I do not ask these questions because I have answers–I am not a trained psychoanalyst or psychotherapist. I do ask them because them seem urgent in a nation that seems wounded in ways that prayers, smiles, and free shambas will not fix.

  7. Once the wheels of economic empowerement get rolling, we will be telling our kids of how we lived hard lives. And they will be giving us that blank look. Most of us still remember how our parents would tell us how they had it rough and that we are really lucky. They would rub to us how they would walk for miles to school, how they survived with little pocket money. And hey they all were number one in class. Of course if people are not making money then this may turn to be a vicious cycle that young kids will be subjected to again.

    The point is time actually really heals. All we need is support those in need of psychological help. Yes simple support such as talking with your colleague, neighbour is the least you can do. The prayers and smiles that you seem to doubt their efficiency are actually powerful cures.

  8. But isn’t part of the point of the “late unpleasantness” that time *doesn’t* heal? Analysts are reaching back to Kenyatta and before to account for the resentments of now. There are 40+ years of resentment that exploded.

    I am not talking about the silly myths our parents told or even “overcoming” adversity. In truth, we are discussing in different registers. I believe there is such a thing as a psychic register that is irreducible to materiality and exceeds the “healing” of time. I believe it is incredibly difficult to talk about it and, in fact, it’s easier to talk around it or over it, but that, ultimately, it persists and continues to shape our most banal interactions.

    I think we toy with time when we claim it heals. I don’t believe that we wait for time to heal us–here’s not the place, but there is a long conversation to be had about the massive rates of alcoholism in Kenya and their relation both to material deprivation and to psychic wounding. I am *not* discounting the material. It’s important for individuals to have jobs, feed themselves, support families if they are so inclined. I am saying that beyond, or in relation to, the material, we must also find languages and strategies for identifying and dealing with the psychic.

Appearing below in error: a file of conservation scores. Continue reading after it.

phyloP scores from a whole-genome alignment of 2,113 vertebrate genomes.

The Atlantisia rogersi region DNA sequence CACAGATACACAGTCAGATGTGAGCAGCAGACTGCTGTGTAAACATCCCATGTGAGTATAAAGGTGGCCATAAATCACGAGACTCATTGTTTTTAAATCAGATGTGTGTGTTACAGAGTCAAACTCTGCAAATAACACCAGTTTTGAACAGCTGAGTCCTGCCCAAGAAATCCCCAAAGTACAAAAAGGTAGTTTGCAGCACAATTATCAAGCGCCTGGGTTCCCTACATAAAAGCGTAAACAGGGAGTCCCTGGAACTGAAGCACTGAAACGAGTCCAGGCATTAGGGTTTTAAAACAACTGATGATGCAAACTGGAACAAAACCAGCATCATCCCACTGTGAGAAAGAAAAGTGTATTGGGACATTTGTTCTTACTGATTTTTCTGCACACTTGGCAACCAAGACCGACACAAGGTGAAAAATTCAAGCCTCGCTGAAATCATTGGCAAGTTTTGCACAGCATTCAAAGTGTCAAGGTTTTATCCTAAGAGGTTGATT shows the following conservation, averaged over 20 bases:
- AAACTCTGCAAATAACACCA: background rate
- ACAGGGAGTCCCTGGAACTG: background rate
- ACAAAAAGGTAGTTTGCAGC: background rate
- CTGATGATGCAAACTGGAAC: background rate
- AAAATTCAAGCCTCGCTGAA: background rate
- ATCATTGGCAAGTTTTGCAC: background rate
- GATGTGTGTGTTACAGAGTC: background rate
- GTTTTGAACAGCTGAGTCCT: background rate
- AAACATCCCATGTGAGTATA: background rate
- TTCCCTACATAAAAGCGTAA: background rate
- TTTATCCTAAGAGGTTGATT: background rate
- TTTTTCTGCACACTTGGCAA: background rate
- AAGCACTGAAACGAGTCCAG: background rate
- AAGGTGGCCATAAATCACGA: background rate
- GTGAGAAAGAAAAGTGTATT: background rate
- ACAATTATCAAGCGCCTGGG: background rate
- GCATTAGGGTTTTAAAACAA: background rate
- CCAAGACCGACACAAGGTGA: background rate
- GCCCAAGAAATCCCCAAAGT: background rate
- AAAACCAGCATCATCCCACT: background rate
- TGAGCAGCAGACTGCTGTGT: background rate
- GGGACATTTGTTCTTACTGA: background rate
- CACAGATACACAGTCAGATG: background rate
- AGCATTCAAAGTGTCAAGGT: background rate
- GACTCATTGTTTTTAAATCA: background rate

9. I ll have a go one last time at this thought stimulating issue. I reckon social dynamism can play a vital role in mitigating the effects of what you aptly refer to as psychic wounding. By this I mean that people need to discover new social frontiers- the ones that differ from their usual enclaves. It may seem a distant idea but remember in the midst of the recent madness heroic cases have also been plenty e.g.couples who refused to be separated by the negative ethnicity, churches that promoted tolerance, ordinary people who simply refused to take sides in this conflit, etc.

    People need to associate themselves with such environments if they want to heal their bruised psychics. Otherwise one might end up in the very same circles that sowed these seeds of discontent, whereby it was convenient for one to regress into cheap tribal talk or even being a target of ethnocentrism by one’s peers. Work is a good way to distract the negative thoughts and with time achieve serenity in one’s mind. You know what they say about idle minds.

    When you claim that these psychic feelings will persist that is akin to saying that people will continue keeping grudges. While our naiviety as a nation is questionable following the recent macabre events, I would rather be optimistic that this time we shall not only be able to forgive and forget, but also truly heal. After all, throughout history people in Kenya and elsewhere have been able to heal psychic wounds after tortorous events in their lives.

    So dont despair, things will turn out just fine.

    I rest my case.